Ms. Elizabeth Linske – The Global Threat of Plastic Pollution to Oceans
"A Global Threat of Plastic Pollution to Oceans"
Every minute, two garbage trucks’ worth of plastic enter our oceans. It is now estimated that over 15 million metric tons of plastic enter the ocean every year. Plastic can be found in the deepest depths of our seas and the highest mountain peaks of our lands. Plastic can be found in the air, in the rain, and in our drinking water. Plastic pollution impacts us all and continues to worsen every year.
This presentation will focus on the impacts of plastic in our oceans and the varying types of plastic polluting our seas. Elizabeth will share firsthand experiences of seeing plastic adversely affect marine animals. The lecture will also emphasize where plastic is coming from and common myths surrounding the top plastic polluters on our planet.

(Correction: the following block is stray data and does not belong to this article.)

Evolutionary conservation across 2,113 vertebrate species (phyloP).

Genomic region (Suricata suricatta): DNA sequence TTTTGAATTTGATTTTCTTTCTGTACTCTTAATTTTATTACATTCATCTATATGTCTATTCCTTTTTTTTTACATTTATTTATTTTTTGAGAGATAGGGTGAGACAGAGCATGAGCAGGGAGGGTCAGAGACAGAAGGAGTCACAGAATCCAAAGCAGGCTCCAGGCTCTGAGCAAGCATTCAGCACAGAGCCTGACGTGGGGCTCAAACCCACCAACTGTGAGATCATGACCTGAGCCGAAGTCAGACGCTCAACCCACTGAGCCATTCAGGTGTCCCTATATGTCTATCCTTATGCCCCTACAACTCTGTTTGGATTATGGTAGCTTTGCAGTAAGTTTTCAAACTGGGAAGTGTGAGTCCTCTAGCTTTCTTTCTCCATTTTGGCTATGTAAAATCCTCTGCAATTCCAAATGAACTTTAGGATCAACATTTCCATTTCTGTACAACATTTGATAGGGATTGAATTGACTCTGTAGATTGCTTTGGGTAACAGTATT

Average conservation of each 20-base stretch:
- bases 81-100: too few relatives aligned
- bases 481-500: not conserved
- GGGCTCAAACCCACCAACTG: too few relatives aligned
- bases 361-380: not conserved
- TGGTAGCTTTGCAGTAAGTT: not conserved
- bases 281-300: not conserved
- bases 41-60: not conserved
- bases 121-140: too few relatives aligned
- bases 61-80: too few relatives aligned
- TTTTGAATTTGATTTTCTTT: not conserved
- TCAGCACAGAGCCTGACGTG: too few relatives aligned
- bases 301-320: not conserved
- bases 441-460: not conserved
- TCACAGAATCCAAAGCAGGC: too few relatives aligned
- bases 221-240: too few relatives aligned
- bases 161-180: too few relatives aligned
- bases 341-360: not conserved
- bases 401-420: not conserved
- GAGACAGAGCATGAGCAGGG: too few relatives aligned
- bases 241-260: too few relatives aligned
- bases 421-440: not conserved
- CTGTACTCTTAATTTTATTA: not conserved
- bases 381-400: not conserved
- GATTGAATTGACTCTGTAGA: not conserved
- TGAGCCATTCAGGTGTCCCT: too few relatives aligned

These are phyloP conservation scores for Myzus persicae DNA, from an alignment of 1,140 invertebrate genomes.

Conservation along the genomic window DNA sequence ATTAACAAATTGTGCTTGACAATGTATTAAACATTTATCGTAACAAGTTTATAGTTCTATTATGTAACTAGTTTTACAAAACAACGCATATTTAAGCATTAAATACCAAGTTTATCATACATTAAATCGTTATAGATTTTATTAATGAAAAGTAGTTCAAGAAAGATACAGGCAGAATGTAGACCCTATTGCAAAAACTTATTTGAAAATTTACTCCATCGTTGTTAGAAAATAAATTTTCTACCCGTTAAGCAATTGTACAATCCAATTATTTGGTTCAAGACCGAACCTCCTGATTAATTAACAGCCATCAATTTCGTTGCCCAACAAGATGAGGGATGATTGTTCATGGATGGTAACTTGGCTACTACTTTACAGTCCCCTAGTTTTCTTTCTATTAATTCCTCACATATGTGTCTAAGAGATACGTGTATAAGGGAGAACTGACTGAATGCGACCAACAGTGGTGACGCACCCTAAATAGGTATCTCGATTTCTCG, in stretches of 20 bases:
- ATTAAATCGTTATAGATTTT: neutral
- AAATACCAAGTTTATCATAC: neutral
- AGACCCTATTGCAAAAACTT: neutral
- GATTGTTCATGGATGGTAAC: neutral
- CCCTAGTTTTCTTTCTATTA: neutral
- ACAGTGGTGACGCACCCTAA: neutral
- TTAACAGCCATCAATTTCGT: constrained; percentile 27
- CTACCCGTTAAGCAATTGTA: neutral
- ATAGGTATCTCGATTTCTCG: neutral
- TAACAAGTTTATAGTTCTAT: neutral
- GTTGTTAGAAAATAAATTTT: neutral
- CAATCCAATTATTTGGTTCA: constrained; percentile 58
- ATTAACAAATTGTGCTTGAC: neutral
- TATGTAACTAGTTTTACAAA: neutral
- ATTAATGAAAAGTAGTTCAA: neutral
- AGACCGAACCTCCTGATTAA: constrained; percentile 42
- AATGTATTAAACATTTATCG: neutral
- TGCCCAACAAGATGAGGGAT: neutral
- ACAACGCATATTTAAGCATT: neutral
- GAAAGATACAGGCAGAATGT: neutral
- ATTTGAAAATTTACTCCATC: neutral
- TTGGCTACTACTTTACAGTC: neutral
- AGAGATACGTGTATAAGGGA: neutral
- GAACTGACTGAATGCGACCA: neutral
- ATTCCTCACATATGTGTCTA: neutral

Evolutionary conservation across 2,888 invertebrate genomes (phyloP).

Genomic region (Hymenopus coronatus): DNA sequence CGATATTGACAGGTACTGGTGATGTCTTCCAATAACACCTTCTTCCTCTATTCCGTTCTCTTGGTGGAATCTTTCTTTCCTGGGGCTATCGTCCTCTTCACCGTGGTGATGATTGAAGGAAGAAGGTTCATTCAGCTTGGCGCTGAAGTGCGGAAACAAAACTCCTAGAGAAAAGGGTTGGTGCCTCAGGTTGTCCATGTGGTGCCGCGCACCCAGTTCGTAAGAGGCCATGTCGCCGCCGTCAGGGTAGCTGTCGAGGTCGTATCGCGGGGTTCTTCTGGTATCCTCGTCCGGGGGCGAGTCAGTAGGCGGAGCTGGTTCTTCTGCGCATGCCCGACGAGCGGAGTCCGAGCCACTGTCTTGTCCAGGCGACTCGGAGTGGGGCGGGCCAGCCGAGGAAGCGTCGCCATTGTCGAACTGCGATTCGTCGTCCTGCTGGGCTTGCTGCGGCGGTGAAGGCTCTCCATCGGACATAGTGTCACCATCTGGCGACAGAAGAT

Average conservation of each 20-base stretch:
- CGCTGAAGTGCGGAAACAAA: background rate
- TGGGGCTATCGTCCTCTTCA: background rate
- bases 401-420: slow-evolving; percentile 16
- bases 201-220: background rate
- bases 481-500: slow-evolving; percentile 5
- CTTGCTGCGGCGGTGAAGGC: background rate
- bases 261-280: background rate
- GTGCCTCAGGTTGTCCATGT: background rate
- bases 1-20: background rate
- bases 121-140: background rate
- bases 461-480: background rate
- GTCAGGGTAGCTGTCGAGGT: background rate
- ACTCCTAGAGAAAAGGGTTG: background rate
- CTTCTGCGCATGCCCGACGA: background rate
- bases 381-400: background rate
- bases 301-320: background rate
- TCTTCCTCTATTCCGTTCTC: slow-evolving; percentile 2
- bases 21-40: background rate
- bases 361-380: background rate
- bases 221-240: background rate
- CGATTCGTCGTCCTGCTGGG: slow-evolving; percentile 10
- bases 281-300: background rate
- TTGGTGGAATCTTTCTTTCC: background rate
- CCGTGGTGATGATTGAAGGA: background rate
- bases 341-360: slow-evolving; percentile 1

Elizabeth Linske is an Environmental Metrology and Policy graduate student at Georgetown University, studying environmental chemistry and the connection between science and Federal policy. Before returning to graduate school, she spent six years working as a marine scientist specializing in marine animal conservation. During this time, Elizabeth helped to save over 1,500 sea turtles as well as hundreds of seals, dolphins, and whales. This work enabled her to visualize the connection between animals, the ecosystem, and how anthropogenic impacts are affecting both. She witnessed population shifts, habitat fragmentation, overexploitation, entanglements, and plastic ingestion. This allowed Elizabeth to recognize that she wanted her actions to protect marine life to be on a larger scale, spurring her decision to return to graduate school to further her knowledge on how science informs Federal policymaking. Over the past year, Elizabeth worked at Oceana on the Plastic Campaign team where she co-authored a national report title, Choked, Strangled, Drowned: The Plastic Crisis Unfolding in Our Oceans. Elizabeth is always looking to educate as many people as possible on how to reduce their plastic use and help make the planet healthier.